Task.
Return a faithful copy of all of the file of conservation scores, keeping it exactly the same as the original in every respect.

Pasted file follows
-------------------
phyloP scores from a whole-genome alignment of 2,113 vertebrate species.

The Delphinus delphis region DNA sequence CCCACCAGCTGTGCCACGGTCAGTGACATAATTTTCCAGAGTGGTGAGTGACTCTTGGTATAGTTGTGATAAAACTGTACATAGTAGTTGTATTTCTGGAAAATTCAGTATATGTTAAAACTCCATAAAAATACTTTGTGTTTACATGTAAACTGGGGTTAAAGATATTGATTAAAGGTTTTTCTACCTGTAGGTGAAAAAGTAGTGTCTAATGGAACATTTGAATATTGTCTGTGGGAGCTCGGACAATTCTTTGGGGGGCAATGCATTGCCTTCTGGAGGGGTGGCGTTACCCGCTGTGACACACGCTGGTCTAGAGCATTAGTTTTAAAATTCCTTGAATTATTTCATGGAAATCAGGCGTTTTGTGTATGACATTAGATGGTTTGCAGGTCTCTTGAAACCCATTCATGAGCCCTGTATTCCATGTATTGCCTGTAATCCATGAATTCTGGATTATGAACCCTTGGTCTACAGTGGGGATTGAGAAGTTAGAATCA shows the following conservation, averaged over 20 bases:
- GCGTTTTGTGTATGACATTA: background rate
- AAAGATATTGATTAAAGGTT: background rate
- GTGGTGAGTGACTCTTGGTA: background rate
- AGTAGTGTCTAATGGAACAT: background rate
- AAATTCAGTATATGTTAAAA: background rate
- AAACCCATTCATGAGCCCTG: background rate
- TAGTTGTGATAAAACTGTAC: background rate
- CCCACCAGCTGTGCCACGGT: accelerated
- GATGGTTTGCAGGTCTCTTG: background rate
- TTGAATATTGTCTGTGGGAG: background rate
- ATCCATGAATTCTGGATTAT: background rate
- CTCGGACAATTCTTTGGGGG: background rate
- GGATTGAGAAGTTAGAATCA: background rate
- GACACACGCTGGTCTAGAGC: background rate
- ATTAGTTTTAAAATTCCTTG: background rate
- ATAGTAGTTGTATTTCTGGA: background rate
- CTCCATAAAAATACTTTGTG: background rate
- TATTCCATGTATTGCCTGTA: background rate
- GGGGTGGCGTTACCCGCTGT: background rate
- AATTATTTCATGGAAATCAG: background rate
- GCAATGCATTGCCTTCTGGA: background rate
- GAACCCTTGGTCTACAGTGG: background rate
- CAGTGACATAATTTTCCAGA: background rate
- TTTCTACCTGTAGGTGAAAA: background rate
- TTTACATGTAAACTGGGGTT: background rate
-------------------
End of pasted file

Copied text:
phyloP scores from a whole-genome alignment of 2,113 vertebrate species.

The Delphinus delphis region DNA sequence CCCACCAGCTGTGCCACGGTCAGTGACATAATTTTCCAGAGTGGTGAGTGACTCTTGGTATAGTTGTGATAAAACTGTACATAGTAGTTGTATTTCTGGAAAATTCAGTATATGTTAAAACTCCATAAAAATACTTTGTGTTTACATGTAAACTGGGGTTAAAGATATTGATTAAAGGTTTTTCTACCTGTAGGTGAAAAAGTAGTGTCTAATGGAACATTTGAATATTGTCTGTGGGAGCTCGGACAATTCTTTGGGGGGCAATGCATTGCCTTCTGGAGGGGTGGCGTTACCCGCTGTGACACACGCTGGTCTAGAGCATTAGTTTTAAAATTCCTTGAATTATTTCATGGAAATCAGGCGTTTTGTGTATGACATTAGATGGTTTGCAGGTCTCTTGAAACCCATTCATGAGCCCTGTATTCCATGTATTGCCTGTAATCCATGAATTCTGGATTATGAACCCTTGGTCTACAGTGGGGATTGAGAAGTTAGAATCA shows the following conservation, averaged over 20 bases:
- GCGTTTTGTGTATGACATTA: background rate
- AAAGATATTGATTAAAGGTT: background rate
- GTGGTGAGTGACTCTTGGTA: background rate
- AGTAGTGTCTAATGGAACAT: background rate
- AAATTCAGTATATGTTAAAA: background rate
- AAACCCATTCATGAGCCCTG: background rate
- TAGTTGTGATAAAACTGTAC: background rate
- CCCACCAGCTGTGCCACGGT: accelerated
- GATGGTTTGCAGGTCTCTTG: background rate
- TTGAATATTGTCTGTGGGAG: background rate
- ATCCATGAATTCTGGATTAT: background rate
- CTCGGACAATTCTTTGGGGG: background rate
- GGATTGAGAAGTTAGAATCA: background rate
- GACACACGCTGGTCTAGAGC: background rate
- ATTAGTTTTAAAATTCCTTG: background rate
- ATAGTAGTTGTATTTCTGGA: background rate
- CTCCATAAAAATACTTTGTG: background rate
- TATTCCATGTATTGCCTGTA: background rate
- GGGGTGGCGTTACCCGCTGT: background rate
- AATTATTTCATGGAAATCAG: background rate
- GCAATGCATTGCCTTCTGGA: background rate
- GAACCCTTGGTCTACAGTGG: background rate
- CAGTGACATAATTTTCCAGA: background rate
- TTTCTACCTGTAGGTGAAAA: background rate
- TTTACATGTAAACTGGGGTT: background rate